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22 platform provides for the benefits of a res earch laboratory setup to the user's desktop without demanding high end computer resources. The autonomous and teleoperation control with capabilities for scaling and virtual constraint definitions are implemented with the intention of s motion by removing the restriction of the user of always being in the control loop, but keeping the high level decision making capabilities. This would result in fatigue reduction for task execution over long periods of time. The combined work of Chan et al [17] and Everett et al [ 28 ] provided an approach for using uncertain sensor data based on the confidence of the measurements defined in terms of the mean and the standard deviation. The application of the assistance strategy concentrated on tasks r elated to radioactive waste tank cleanup. The nature of the associated tasks did not allow for autonomous command execution. In their work, t he variable damping algorithm was implemented on a 7 DOF K 2107 Robotics Research Corporation, RRC, robot arm wit h position input from a 6 DOF Kraft master hand controller. The RS232 communication protocol was used to transfer the master controller signals to a SGI host workstation A conversion from RS422 to RS232 was required tocol is RS422. The system control software was implemented on a Silicon Graphics GTX 340 Workstation with 2 CPUs. One CPU is used for the master controller (6 DoF Kraft hand) and for the graphical user interface. The second CPU was used for the slave c ontroller (RRC K 2107) and a low level SGI host computer was connected to the RRC servo controller through a Bit3 VME Multi bus adapter.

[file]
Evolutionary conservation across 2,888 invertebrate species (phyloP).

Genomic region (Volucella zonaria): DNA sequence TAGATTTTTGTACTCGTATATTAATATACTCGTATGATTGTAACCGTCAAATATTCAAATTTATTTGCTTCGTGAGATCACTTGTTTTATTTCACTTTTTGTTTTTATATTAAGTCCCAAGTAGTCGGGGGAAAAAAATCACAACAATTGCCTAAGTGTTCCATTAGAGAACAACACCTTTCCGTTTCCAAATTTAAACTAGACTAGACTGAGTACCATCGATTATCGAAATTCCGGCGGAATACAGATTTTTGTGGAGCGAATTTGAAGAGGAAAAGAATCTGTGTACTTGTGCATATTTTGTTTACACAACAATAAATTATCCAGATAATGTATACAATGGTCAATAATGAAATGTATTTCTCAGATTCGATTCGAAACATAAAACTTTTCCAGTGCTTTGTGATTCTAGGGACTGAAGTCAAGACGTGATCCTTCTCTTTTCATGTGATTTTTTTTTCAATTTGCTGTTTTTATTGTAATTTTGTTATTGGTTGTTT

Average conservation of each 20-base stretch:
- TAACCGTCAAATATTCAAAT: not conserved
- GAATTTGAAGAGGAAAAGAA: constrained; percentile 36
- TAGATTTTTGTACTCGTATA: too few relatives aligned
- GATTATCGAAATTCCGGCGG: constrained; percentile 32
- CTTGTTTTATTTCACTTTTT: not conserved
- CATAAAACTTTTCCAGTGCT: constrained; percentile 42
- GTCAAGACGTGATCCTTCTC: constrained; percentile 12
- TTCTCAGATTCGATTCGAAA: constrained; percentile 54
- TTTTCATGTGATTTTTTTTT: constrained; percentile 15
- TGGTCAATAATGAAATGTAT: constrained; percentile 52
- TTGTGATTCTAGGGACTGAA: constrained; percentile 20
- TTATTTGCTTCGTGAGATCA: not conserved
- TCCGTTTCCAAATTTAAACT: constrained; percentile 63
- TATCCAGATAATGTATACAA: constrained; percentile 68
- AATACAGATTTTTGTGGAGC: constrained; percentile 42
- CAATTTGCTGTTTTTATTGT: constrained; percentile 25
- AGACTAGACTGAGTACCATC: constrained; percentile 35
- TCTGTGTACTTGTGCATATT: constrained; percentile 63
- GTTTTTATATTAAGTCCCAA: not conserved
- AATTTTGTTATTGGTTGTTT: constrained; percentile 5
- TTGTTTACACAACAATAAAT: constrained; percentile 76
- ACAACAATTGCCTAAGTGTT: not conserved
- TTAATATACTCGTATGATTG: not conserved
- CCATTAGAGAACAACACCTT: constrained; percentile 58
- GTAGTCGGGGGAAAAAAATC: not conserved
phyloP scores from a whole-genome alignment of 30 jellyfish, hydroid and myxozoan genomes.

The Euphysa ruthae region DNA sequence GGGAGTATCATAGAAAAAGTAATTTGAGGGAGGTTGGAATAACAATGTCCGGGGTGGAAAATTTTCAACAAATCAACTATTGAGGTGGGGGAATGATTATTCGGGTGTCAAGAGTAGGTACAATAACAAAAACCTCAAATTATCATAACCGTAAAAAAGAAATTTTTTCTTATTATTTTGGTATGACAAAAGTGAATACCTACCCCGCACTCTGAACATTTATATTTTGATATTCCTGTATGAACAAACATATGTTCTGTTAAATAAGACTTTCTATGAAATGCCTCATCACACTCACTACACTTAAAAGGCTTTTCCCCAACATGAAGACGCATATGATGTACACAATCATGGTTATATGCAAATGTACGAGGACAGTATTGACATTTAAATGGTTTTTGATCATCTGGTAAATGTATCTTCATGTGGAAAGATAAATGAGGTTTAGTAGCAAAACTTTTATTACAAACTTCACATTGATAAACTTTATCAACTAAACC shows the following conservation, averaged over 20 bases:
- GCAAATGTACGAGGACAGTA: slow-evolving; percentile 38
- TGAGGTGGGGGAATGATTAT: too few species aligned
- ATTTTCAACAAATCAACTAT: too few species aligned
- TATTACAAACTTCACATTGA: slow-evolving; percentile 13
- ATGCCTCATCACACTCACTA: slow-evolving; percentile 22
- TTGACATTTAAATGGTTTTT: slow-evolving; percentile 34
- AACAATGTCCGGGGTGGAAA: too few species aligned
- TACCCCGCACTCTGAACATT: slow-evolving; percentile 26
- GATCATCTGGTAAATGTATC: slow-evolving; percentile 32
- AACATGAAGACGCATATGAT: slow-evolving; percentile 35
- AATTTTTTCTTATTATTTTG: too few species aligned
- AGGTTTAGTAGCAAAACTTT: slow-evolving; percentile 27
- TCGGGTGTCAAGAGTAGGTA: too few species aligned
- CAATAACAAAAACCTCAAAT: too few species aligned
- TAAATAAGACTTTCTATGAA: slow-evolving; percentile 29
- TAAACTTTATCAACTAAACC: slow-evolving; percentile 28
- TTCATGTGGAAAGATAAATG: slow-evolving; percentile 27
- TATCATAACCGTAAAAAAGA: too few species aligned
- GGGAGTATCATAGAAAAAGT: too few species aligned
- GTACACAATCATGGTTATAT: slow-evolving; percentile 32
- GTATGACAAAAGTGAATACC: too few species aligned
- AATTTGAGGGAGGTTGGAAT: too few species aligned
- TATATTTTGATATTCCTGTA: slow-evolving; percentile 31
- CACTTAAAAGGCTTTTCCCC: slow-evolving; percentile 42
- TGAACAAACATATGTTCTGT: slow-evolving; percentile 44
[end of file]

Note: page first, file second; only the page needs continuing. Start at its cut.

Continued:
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23 In the present rese arch work, the implementation of aut onomous control and teleoperation control aims to facilitate the use of the assistive platform for any user making high level decisions, such as target object selection The system is capable of generating trajectories and virtual con straints to be used for autonomous motion or scaled teleoperation. This development involves the fusion of the optical sensor data sets and handling the transition states between the supervisory control system (human in the loop) and the autonomous, sensor y driven control, and vice versa in real time. A summary of the demanded requirements is listed below: 1. The platform for development is a PC based software controller which responds in real time in robotic and haptic modes. The implementation runs under QNX Real time Operating System (RTOS). QNX is a fully POSIX compliant OS. This is a key feature because by following the POSIX (Portable Operating System Interface) standard, the application is portable to conformal POSIX standard OS. The following POSIX services were used in the current development: i. Priority scheduling ii. Real time signals iii. Real time Timers iv. Message passing v. Thread creation and control vi. S cheduling and synchronization of multiple threads 2. The telerobotic system uses two forms of robotic control: a closed form solution of the inverse kinematics of the 6 DoF robot arm and a resolved rate based algorithm. Both control strategies include gravity compensation.